Wednesday, November 13, 2019

A Race for Rats in The Winter of Our Discontent Essay -- Winter of Our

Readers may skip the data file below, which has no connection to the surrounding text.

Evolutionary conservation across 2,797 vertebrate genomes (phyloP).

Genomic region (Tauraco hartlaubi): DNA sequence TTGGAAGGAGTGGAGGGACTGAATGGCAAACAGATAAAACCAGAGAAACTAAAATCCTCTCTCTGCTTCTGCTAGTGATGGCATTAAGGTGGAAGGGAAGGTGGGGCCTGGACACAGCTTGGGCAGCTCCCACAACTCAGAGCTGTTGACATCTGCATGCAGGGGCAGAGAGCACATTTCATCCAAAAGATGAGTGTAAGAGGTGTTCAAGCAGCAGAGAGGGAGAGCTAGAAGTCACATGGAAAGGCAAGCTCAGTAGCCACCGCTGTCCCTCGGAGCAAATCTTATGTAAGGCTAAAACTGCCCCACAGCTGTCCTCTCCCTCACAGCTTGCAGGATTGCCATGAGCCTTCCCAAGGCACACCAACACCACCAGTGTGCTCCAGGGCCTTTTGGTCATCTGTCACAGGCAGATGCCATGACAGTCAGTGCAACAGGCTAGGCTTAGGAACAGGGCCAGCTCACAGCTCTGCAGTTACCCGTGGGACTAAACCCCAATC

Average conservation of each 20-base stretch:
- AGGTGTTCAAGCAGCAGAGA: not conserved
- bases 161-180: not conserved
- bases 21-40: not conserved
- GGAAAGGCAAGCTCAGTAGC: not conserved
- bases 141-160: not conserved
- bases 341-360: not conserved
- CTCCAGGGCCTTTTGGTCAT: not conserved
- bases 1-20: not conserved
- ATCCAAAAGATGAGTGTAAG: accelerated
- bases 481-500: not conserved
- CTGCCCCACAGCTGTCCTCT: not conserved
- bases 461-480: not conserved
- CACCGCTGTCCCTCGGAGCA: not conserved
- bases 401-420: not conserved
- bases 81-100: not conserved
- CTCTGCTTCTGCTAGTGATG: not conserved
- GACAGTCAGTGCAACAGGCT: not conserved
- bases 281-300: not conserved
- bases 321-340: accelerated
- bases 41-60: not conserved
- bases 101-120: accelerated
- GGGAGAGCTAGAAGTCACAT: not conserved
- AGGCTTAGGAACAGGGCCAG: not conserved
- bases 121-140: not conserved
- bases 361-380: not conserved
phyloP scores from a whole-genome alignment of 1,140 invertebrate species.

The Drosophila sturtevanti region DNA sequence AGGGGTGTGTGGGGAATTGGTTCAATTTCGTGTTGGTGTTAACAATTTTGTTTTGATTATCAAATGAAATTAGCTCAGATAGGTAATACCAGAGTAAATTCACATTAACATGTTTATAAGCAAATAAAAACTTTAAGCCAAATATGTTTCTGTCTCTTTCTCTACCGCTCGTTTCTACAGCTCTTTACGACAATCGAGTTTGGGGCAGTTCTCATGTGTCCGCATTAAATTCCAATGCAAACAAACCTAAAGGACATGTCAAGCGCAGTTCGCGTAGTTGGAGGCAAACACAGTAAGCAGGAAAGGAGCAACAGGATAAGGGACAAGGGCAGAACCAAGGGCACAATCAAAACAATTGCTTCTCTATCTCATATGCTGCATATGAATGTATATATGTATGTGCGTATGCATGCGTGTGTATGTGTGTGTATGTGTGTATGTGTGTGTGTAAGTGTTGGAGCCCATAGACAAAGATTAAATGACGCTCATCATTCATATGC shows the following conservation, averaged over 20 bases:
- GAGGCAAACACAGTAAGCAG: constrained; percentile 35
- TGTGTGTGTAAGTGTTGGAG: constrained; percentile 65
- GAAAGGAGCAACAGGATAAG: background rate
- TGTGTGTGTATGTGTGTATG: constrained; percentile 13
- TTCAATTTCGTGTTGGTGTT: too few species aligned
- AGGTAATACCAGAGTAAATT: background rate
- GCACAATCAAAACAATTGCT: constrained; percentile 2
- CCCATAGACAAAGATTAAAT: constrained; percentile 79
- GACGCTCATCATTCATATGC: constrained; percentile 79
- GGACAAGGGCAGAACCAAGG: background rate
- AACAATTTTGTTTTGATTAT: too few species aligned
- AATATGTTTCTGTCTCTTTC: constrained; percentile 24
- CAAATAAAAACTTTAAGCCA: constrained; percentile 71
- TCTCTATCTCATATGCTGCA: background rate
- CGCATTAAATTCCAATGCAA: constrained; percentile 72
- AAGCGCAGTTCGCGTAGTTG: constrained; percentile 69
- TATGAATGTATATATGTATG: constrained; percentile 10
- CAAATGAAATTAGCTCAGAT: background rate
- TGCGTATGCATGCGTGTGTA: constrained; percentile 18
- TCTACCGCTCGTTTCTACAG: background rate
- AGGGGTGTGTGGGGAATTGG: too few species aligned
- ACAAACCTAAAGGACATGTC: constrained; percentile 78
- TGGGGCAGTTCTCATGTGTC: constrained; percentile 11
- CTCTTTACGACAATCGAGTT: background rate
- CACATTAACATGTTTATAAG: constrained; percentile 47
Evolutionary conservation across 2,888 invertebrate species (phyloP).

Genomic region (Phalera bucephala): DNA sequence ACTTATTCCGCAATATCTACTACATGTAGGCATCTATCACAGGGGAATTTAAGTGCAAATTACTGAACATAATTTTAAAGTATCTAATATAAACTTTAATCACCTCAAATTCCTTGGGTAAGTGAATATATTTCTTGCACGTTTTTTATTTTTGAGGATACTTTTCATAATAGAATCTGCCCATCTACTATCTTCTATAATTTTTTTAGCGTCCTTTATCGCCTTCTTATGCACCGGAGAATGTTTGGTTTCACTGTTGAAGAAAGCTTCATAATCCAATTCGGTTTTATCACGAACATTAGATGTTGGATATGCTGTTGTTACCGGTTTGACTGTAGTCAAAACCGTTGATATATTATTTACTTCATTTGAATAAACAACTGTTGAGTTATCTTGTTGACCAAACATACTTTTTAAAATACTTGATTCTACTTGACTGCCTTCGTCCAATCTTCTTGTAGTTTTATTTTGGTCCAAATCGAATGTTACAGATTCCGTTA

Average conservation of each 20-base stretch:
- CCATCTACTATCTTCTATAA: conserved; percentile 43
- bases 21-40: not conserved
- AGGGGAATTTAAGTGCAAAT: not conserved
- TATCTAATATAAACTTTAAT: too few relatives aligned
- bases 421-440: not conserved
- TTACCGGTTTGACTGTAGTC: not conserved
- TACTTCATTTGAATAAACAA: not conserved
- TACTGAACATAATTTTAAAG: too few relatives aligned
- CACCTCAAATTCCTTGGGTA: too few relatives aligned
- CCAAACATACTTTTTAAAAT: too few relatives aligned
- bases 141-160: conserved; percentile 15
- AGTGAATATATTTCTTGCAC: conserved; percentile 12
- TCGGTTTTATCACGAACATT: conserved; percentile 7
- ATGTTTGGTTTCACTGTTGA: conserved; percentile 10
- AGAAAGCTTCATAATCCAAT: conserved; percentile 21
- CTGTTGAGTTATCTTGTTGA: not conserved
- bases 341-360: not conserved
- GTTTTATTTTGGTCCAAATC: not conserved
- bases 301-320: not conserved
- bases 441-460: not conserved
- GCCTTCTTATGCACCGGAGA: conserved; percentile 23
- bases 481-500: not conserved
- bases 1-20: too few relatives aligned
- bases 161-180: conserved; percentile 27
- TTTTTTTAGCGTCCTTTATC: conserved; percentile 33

A Race for Rats in The Winter of Our Discontent Some runners look only to the finish line, choosing to ignore what they step on or who they pass along the way. In The Winter of Our Discontent, Steinbeck portrays the dawning of a selfish American society concerned solely with winning personal races. Set in a small New England town during the early sixties, the story focuses on the life of Ethan Allen Hawley, an intelligent man with prestigious family history who is employed as a grocer to the dismay of members of his family and the community. At the beginning of the novel, Ethan had not yet adopted the new religion of America, to "look after number one" (26,291) in order to gain money and social standing. However, as the story transpires, Ethan, like other characters, chooses to succumb to temptation and to put himself above others as all costs, as though focusing on a shiny red, white and blue finish. Ethan’s downfall represents America’s loss of family, social, and moral values as individual success becomes all-impo rtant. The Hawleys’ conflicts typify the breaking down of the American family as selfish desires distance each member from the family unit. Ethan and his wife, Mary, pursue different goals in life and lack communication. Unlike Ethan, Mary "dreamed of good fortune†¦" (46). Ashamed of her husband’s job, she tells Ethan "A grand gentlemen without money is a bum" (43) in one of the few arguments the couple have. Often, Ethan and Mary avoid confrontation by acting silly because they accept the separation in their marriage. Ethan admits, "so many things I don’t know about my Mary, and among them, how much she knows about me." (56) Because they’d rather chase their own goals instead of meeting in the middle, ... ...eal to rob a bank where his friend, Morph is employed (284). His greed inspires him to plot several money-making schemes, unstoppable until he has more than enough money, and his lust pushes him to Margie’s house one evening (341). Ethan becomes "possessed" (99) with the new values of American and drops his morals on the sideline. After his possession, Ethan commits selfish act after selfish act until the close of the novel when he chooses not to kill himself in order to save his daughter (358). Ethan knows he’s been running in a rat’s race. America’s new obsession with "taking care of number one" at any cost sacrifices family, social and moral values that are priceless. Selfishness makes for a lonely America in which each person is so blinded by his own goals that he cannot become close to anyone else. Those who choose not to run that race win their souls.

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